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In clamper circuits a predetermined dc level is added to the output voltage. In other words, the output is clamped to a desired dc level. If the clamped dc level is Positive, the clamper is a POSITIVE CLAMPER. On the other hand, if the clamped dc level is negative, the clamper is called a NEGATIVE CLAMPER. Other equivalent terms used for clamper are dc inserter or restorer. Recall that op amps are designed to operate from a single power supply, such as the 124 series, employ a dc insertion technique. The inverting operational amplifier (op amp) that use this technique is shown in the circuit diagram.
The value of the capacitors in these circuits depends on the different input rates and pulse widths. It is also noticed that the output waveforms have an added dc level, which is approximately equal to Vcc/2. This fixed positive dc level is needed to obtain a maximum undistorted symmetrical sine wave. The output voltage of the peak clamper is a net result of ac and dc input voltages applied to the -ve and +ve input terminals, respectively. Therefore, to understand the circuit operation, each input must be considered separately.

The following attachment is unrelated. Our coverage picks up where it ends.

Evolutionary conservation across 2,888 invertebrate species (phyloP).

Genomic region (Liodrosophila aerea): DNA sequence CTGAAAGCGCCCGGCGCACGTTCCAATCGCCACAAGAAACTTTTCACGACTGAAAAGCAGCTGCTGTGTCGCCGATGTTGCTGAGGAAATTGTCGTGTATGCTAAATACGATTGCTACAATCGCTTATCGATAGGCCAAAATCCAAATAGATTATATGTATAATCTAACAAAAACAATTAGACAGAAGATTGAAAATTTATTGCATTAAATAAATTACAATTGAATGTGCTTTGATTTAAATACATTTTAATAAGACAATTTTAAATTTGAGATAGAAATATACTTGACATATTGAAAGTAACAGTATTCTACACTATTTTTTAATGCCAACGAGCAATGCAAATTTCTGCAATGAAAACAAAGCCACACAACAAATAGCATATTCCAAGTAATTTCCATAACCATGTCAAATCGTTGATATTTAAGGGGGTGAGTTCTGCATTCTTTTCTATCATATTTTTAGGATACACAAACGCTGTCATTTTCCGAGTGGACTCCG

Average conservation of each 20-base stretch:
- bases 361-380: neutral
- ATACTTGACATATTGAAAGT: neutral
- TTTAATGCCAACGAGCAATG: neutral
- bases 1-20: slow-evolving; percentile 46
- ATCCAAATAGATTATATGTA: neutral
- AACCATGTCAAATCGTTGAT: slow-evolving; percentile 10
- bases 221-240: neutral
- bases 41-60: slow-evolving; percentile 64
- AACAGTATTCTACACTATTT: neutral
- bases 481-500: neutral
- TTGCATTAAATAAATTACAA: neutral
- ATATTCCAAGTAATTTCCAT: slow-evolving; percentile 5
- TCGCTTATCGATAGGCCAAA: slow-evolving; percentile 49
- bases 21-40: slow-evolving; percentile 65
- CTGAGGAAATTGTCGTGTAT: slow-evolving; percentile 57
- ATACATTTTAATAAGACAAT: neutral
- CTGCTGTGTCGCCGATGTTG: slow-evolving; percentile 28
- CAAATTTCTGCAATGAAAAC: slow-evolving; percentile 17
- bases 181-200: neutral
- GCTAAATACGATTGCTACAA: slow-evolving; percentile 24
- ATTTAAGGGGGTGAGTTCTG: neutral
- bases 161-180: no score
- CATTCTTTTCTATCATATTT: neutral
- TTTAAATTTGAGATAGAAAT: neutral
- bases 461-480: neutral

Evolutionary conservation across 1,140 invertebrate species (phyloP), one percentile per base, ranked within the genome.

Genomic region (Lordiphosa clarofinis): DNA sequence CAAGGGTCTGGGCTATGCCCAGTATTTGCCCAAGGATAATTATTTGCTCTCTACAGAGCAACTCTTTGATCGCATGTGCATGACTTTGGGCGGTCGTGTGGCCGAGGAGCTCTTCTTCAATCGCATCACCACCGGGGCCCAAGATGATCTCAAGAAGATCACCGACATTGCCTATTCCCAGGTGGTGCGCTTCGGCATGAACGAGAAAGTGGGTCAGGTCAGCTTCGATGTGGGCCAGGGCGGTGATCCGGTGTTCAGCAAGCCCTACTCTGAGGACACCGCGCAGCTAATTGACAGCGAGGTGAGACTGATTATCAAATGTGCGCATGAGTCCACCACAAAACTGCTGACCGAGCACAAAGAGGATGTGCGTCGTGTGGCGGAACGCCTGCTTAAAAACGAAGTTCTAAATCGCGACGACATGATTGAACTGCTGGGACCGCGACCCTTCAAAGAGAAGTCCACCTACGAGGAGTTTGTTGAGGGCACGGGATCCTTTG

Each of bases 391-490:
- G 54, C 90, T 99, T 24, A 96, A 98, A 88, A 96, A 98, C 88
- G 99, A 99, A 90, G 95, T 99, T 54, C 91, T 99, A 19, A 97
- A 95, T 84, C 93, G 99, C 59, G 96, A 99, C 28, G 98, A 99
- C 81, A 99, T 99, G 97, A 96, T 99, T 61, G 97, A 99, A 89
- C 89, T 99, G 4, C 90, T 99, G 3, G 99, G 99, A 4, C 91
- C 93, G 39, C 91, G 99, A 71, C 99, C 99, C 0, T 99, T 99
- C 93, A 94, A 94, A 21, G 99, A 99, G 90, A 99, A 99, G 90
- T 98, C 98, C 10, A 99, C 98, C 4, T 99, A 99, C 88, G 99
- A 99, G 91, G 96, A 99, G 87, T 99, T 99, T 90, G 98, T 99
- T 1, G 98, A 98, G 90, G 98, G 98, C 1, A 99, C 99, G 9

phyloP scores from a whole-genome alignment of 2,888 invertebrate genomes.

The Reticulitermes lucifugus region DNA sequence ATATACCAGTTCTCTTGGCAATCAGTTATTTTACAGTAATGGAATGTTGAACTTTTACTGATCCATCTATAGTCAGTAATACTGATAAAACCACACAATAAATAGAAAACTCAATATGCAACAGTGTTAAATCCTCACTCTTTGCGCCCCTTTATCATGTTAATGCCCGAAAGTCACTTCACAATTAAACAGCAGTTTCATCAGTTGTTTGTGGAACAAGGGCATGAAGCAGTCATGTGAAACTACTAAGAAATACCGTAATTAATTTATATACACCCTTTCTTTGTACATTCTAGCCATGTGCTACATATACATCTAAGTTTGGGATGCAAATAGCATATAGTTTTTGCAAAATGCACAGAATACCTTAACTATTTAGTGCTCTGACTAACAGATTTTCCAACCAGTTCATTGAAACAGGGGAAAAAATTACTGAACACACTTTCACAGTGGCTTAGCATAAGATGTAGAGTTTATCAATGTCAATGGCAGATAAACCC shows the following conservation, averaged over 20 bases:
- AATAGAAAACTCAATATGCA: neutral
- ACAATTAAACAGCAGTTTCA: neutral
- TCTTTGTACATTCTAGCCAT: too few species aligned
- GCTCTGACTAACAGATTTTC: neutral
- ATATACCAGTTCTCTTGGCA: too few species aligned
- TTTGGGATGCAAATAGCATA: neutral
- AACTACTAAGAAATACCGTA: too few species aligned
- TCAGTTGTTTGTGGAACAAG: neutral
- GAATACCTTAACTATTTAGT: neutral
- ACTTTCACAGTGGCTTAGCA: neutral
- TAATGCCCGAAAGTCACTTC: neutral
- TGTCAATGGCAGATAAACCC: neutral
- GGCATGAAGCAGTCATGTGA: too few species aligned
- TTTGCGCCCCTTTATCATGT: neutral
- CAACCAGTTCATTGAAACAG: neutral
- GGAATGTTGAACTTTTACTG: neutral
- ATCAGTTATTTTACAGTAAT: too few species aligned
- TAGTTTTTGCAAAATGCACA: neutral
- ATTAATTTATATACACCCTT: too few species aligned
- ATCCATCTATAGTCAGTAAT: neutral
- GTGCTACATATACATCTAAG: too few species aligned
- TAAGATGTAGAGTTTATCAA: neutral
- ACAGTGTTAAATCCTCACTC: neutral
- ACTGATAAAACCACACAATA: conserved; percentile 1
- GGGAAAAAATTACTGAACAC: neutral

First consider the input voltage Vref at the positive input. Since this voltage is positive Vo is also positive, which forward biases the diode D1. This closes the feedback loop and the opamp operates as a voltage follower. This is possible because c1 is an open circuit for dc voltage. Therefore, Vo=+Vref. As far as voltage Vin at the negative input is concerned, during its negative half cycle, diode D1 conducts, charging C1 to the negative peak value of Vp. However, during the positive half cycle of Vin diode D1 is reverse biased; hence, the voltage Vp across the capacitor acquired during the negative half cycle is retained. Since this voltage Vp is in series with the positive peak voltage Vp, the output voltage Vo=2Vp.

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